Well, I did just that. I borrowed a friend’s bicycle (I was quite graduate student poor at the time), rode the three or four miles out to Kirtland and interviewed for the job. I must have done quite well in the interview because they hired me on the spot. The reason that they liked me, I think, was because they were looking for someone to work on heat conduction problems; and, luckily, I knew something about them. My knowledge about heat conduction problems came mostly from my Drew physics and math classes, so I was able to have an intelligent discussion with the Navy folks about the heat conduction equation and Bessel functions necessary to solve them. They were impressed.

Part 2. The Naval Weapons Evaluation Facility (NWEF) and Los Alamos

I started working for the Navy (at the Naval Weapons Evaluation Facility, NWEF) while working on my master’s degree; and I kept on working for them after I graduated with that degree. It was a very interesting job with lots of different projects, most of them highly classified, on which I could work. Eventually, I ended up working on a applied nuclear physics project that involved that involved working with the Los Alamos (then known as Los Alamos Scientific Laboratory, or LASL) on these problems.

To do this, the Navy flew me up to Los Alamos once a week to work in its famous T Division, where many of the geniuses from the Manhattan Project still worked. For instance, Stan Ulam’s office was just down the hall from where I worked. I never met him though because he was always at the University of Colorado every time that I was up to the “Hill”, as Los Alamos was locally called. But I did meet some scientists at Los Alamos (Carson Mark for one) who were on the “chase planes” when the “atomic” bombs were dropped on Japan.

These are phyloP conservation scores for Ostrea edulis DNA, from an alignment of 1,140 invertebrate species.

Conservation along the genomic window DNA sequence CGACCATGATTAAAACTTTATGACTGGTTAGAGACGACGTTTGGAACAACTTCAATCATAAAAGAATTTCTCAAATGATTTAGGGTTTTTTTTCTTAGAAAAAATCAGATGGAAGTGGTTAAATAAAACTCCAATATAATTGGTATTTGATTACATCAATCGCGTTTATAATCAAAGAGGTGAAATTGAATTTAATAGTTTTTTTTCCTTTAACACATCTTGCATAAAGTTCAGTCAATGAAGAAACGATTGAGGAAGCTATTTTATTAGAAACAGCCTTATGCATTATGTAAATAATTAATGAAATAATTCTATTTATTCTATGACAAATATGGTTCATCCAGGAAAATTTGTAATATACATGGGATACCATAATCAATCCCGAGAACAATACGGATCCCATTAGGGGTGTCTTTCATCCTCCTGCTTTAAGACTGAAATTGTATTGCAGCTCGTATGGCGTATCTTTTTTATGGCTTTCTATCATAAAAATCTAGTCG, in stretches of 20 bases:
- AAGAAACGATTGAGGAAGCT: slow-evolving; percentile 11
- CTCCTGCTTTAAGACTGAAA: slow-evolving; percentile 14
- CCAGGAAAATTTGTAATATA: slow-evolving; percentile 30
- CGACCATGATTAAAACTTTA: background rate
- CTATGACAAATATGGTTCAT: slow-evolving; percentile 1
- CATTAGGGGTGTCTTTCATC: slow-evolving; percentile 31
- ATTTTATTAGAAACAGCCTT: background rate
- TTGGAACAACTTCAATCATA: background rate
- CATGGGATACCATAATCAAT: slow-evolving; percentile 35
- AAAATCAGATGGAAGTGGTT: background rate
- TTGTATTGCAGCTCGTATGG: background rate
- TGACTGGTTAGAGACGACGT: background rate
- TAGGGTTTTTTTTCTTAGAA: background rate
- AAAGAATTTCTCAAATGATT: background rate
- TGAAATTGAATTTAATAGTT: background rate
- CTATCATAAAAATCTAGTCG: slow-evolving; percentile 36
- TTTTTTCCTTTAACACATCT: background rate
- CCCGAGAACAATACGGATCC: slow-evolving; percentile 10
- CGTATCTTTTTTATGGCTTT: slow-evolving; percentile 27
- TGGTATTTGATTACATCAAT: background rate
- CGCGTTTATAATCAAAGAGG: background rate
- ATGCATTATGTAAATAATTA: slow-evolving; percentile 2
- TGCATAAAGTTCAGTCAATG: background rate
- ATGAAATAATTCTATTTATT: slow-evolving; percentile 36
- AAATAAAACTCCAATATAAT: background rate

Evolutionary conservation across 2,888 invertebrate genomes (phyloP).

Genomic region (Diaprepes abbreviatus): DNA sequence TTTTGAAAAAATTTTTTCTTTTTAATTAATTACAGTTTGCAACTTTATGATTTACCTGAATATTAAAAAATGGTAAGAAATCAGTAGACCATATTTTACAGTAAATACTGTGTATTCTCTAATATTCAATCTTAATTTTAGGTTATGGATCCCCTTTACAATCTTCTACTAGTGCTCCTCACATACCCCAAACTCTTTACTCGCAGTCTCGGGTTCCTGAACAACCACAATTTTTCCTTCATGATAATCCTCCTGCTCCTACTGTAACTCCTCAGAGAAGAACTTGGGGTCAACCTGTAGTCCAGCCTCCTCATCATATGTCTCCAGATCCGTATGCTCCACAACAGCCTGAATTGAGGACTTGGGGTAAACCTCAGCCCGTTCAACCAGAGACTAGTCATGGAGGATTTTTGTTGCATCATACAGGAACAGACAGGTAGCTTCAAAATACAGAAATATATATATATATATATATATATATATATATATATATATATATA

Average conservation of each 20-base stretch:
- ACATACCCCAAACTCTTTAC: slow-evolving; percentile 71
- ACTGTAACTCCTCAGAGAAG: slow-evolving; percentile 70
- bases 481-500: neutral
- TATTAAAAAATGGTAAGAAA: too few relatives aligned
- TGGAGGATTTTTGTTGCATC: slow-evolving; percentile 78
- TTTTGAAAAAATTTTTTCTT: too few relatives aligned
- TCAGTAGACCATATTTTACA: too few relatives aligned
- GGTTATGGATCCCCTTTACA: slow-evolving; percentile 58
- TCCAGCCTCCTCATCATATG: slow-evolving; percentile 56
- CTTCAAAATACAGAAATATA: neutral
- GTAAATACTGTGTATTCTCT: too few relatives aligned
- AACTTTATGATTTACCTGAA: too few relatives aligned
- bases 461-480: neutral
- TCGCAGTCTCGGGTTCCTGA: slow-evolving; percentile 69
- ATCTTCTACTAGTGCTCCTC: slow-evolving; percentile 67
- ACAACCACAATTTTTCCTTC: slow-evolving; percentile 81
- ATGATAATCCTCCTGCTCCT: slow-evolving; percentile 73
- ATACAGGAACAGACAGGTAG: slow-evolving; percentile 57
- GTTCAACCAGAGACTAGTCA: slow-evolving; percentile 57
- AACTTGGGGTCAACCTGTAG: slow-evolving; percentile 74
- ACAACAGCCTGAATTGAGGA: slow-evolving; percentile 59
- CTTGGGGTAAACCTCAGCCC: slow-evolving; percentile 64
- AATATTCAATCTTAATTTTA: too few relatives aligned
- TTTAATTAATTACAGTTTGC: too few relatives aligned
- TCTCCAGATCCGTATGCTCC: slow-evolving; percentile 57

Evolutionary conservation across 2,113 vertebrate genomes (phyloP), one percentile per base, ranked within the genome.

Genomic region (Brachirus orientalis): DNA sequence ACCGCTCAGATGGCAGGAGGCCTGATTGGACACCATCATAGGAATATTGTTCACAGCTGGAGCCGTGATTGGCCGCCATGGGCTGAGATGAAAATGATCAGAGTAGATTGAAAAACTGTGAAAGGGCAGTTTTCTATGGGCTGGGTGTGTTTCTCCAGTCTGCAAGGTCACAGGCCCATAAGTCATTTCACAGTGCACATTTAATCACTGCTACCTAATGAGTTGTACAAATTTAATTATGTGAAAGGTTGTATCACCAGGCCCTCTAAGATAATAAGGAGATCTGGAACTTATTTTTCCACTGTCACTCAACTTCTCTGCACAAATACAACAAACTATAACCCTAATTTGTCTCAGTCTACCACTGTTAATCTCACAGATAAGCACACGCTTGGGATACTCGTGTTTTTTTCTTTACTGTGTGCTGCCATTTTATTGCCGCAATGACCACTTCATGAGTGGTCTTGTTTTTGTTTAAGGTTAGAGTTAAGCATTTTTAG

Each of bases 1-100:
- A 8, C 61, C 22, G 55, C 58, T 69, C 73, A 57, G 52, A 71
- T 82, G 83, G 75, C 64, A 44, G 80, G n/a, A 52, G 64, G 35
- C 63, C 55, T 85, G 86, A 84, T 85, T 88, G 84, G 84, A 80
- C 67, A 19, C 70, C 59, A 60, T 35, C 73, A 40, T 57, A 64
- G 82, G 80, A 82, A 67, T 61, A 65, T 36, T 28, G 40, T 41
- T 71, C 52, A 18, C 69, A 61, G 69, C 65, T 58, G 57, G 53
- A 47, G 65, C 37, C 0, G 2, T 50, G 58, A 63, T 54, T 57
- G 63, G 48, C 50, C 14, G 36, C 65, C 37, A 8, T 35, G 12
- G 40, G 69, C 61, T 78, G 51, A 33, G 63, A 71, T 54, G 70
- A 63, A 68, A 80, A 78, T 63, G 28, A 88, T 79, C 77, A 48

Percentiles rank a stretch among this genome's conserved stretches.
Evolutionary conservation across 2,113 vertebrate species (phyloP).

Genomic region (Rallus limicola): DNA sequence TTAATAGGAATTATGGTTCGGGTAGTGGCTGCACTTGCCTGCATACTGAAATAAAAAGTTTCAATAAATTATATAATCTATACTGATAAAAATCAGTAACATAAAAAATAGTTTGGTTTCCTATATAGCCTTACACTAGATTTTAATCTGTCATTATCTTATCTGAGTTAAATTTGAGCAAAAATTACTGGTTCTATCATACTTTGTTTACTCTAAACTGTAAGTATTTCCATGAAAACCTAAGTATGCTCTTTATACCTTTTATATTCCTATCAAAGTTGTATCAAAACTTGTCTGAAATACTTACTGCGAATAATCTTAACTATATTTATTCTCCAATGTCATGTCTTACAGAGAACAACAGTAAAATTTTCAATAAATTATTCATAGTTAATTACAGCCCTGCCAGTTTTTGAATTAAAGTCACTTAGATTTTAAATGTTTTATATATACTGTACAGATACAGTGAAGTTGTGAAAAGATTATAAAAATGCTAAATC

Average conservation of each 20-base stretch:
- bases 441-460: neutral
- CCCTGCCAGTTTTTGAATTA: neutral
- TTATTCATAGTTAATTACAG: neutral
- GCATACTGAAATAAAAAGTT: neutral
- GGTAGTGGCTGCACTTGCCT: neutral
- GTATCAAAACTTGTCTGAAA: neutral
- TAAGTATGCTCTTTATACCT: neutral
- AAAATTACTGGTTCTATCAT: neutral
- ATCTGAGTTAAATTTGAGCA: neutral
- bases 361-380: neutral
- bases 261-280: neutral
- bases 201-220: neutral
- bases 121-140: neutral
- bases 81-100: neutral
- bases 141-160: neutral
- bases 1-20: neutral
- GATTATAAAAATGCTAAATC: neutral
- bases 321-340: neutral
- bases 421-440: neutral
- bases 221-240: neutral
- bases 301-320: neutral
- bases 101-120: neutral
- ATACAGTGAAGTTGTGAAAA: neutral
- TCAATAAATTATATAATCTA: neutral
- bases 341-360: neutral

I would always fly up to Los Alamos because it was just too far away from Albuquerque by road and took way too long to get up there by driving. The airplane in which I flew (a five seat, two engine Cessna) was nicknamed the “Vomit Comet” because of the rough conditions sometimes experienced when flying over the deserts and mountains between Albuquerque and Los Alamos. The “Vomit Comet” was a commercial “air taxi” connecting these two places.

In spite of sometimes experiencing rough flying conditions, I always enjoyed these flights, and upon occasion (when I was the only passenger) the pilot would let me fly the plane. Once, over Santo Domingo Pueblo (a “reservation” for some of the Pueblo native Americans), the pilot urged me to fly the plane around in circles and also to vary our altitude while doing so. The Pueblo residents below must have thought that whoever was flying that airplane had completely lost his mind.

John Ollom told me about some of his adventures up at Los Alamos when he was there (I think that he was in the Army). Years later, I too experienced some of the same things that Dr. Ollom had experienced while he was at Los Alamos. Dr. Ollom once told me that while he was there he was called on several times to help forest fight fires in the surrounding mountains.